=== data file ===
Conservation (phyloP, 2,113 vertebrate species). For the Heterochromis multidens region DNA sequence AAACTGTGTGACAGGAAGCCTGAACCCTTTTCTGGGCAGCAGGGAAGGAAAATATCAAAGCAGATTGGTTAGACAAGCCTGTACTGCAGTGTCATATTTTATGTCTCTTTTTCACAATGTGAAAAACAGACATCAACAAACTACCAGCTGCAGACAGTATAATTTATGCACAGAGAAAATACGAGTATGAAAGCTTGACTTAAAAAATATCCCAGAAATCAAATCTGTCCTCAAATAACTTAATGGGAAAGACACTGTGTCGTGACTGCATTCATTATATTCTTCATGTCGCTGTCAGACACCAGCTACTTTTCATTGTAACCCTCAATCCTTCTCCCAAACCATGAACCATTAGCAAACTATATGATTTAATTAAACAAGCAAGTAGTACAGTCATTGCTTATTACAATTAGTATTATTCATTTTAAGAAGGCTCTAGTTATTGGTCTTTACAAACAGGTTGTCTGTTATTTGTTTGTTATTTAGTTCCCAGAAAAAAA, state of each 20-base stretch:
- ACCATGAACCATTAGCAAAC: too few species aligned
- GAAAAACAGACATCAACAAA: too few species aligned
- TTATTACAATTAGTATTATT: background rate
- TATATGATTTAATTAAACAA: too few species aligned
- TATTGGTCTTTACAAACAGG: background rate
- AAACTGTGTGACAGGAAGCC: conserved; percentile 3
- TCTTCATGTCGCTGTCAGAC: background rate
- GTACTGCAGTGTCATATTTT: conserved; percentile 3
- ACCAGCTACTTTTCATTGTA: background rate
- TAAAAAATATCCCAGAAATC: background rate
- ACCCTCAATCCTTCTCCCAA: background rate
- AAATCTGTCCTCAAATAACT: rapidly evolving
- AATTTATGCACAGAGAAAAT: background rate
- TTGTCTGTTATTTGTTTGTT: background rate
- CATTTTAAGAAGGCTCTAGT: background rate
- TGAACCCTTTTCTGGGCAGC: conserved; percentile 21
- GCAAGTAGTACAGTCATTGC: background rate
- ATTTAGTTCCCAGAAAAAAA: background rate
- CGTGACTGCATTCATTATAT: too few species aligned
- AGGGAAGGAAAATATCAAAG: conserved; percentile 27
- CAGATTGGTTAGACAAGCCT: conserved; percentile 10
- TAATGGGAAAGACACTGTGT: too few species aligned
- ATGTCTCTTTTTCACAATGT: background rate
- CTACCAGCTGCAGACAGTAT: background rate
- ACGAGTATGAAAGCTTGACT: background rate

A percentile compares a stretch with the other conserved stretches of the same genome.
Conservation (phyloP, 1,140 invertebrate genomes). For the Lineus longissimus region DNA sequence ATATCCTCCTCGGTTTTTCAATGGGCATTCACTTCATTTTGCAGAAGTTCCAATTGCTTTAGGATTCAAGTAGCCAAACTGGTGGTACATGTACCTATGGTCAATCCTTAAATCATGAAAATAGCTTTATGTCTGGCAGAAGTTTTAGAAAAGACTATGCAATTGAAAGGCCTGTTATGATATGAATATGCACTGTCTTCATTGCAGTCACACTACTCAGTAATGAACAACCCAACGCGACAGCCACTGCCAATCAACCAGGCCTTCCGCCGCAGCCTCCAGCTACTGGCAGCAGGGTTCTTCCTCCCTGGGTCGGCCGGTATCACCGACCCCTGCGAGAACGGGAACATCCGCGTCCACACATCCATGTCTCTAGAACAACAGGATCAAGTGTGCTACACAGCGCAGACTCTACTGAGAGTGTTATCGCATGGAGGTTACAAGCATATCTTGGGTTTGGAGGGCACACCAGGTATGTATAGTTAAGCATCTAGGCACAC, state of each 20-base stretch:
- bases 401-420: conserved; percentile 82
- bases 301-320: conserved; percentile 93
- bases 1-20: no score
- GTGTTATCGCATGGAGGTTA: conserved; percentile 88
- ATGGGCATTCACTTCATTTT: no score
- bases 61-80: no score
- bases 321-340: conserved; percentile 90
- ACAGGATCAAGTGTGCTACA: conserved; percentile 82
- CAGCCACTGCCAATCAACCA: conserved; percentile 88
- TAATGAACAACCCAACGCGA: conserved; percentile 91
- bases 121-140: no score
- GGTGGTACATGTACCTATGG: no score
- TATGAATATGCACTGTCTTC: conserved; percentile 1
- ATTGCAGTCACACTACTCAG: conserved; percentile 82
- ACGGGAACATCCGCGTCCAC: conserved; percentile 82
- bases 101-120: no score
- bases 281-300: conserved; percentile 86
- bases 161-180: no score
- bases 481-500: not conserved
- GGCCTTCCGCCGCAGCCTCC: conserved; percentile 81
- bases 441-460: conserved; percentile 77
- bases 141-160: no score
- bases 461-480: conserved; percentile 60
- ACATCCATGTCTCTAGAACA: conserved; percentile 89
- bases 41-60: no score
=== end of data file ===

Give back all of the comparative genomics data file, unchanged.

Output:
Conservation (phyloP, 2,113 vertebrate species). For the Heterochromis multidens region DNA sequence AAACTGTGTGACAGGAAGCCTGAACCCTTTTCTGGGCAGCAGGGAAGGAAAATATCAAAGCAGATTGGTTAGACAAGCCTGTACTGCAGTGTCATATTTTATGTCTCTTTTTCACAATGTGAAAAACAGACATCAACAAACTACCAGCTGCAGACAGTATAATTTATGCACAGAGAAAATACGAGTATGAAAGCTTGACTTAAAAAATATCCCAGAAATCAAATCTGTCCTCAAATAACTTAATGGGAAAGACACTGTGTCGTGACTGCATTCATTATATTCTTCATGTCGCTGTCAGACACCAGCTACTTTTCATTGTAACCCTCAATCCTTCTCCCAAACCATGAACCATTAGCAAACTATATGATTTAATTAAACAAGCAAGTAGTACAGTCATTGCTTATTACAATTAGTATTATTCATTTTAAGAAGGCTCTAGTTATTGGTCTTTACAAACAGGTTGTCTGTTATTTGTTTGTTATTTAGTTCCCAGAAAAAAA, state of each 20-base stretch:
- ACCATGAACCATTAGCAAAC: too few species aligned
- GAAAAACAGACATCAACAAA: too few species aligned
- TTATTACAATTAGTATTATT: background rate
- TATATGATTTAATTAAACAA: too few species aligned
- TATTGGTCTTTACAAACAGG: background rate
- AAACTGTGTGACAGGAAGCC: conserved; percentile 3
- TCTTCATGTCGCTGTCAGAC: background rate
- GTACTGCAGTGTCATATTTT: conserved; percentile 3
- ACCAGCTACTTTTCATTGTA: background rate
- TAAAAAATATCCCAGAAATC: background rate
- ACCCTCAATCCTTCTCCCAA: background rate
- AAATCTGTCCTCAAATAACT: rapidly evolving
- AATTTATGCACAGAGAAAAT: background rate
- TTGTCTGTTATTTGTTTGTT: background rate
- CATTTTAAGAAGGCTCTAGT: background rate
- TGAACCCTTTTCTGGGCAGC: conserved; percentile 21
- GCAAGTAGTACAGTCATTGC: background rate
- ATTTAGTTCCCAGAAAAAAA: background rate
- CGTGACTGCATTCATTATAT: too few species aligned
- AGGGAAGGAAAATATCAAAG: conserved; percentile 27
- CAGATTGGTTAGACAAGCCT: conserved; percentile 10
- TAATGGGAAAGACACTGTGT: too few species aligned
- ATGTCTCTTTTTCACAATGT: background rate
- CTACCAGCTGCAGACAGTAT: background rate
- ACGAGTATGAAAGCTTGACT: background rate

A percentile compares a stretch with the other conserved stretches of the same genome.
Conservation (phyloP, 1,140 invertebrate genomes). For the Lineus longissimus region DNA sequence ATATCCTCCTCGGTTTTTCAATGGGCATTCACTTCATTTTGCAGAAGTTCCAATTGCTTTAGGATTCAAGTAGCCAAACTGGTGGTACATGTACCTATGGTCAATCCTTAAATCATGAAAATAGCTTTATGTCTGGCAGAAGTTTTAGAAAAGACTATGCAATTGAAAGGCCTGTTATGATATGAATATGCACTGTCTTCATTGCAGTCACACTACTCAGTAATGAACAACCCAACGCGACAGCCACTGCCAATCAACCAGGCCTTCCGCCGCAGCCTCCAGCTACTGGCAGCAGGGTTCTTCCTCCCTGGGTCGGCCGGTATCACCGACCCCTGCGAGAACGGGAACATCCGCGTCCACACATCCATGTCTCTAGAACAACAGGATCAAGTGTGCTACACAGCGCAGACTCTACTGAGAGTGTTATCGCATGGAGGTTACAAGCATATCTTGGGTTTGGAGGGCACACCAGGTATGTATAGTTAAGCATCTAGGCACAC, state of each 20-base stretch:
- bases 401-420: conserved; percentile 82
- bases 301-320: conserved; percentile 93
- bases 1-20: no score
- GTGTTATCGCATGGAGGTTA: conserved; percentile 88
- ATGGGCATTCACTTCATTTT: no score
- bases 61-80: no score
- bases 321-340: conserved; percentile 90
- ACAGGATCAAGTGTGCTACA: conserved; percentile 82
- CAGCCACTGCCAATCAACCA: conserved; percentile 88
- TAATGAACAACCCAACGCGA: conserved; percentile 91
- bases 121-140: no score
- GGTGGTACATGTACCTATGG: no score
- TATGAATATGCACTGTCTTC: conserved; percentile 1
- ATTGCAGTCACACTACTCAG: conserved; percentile 82
- ACGGGAACATCCGCGTCCAC: conserved; percentile 82
- bases 101-120: no score
- bases 281-300: conserved; percentile 86
- bases 161-180: no score
- bases 481-500: not conserved
- GGCCTTCCGCCGCAGCCTCC: conserved; percentile 81
- bases 441-460: conserved; percentile 77
- bases 141-160: no score
- bases 461-480: conserved; percentile 60
- ACATCCATGTCTCTAGAACA: conserved; percentile 89
- bases 41-60: no score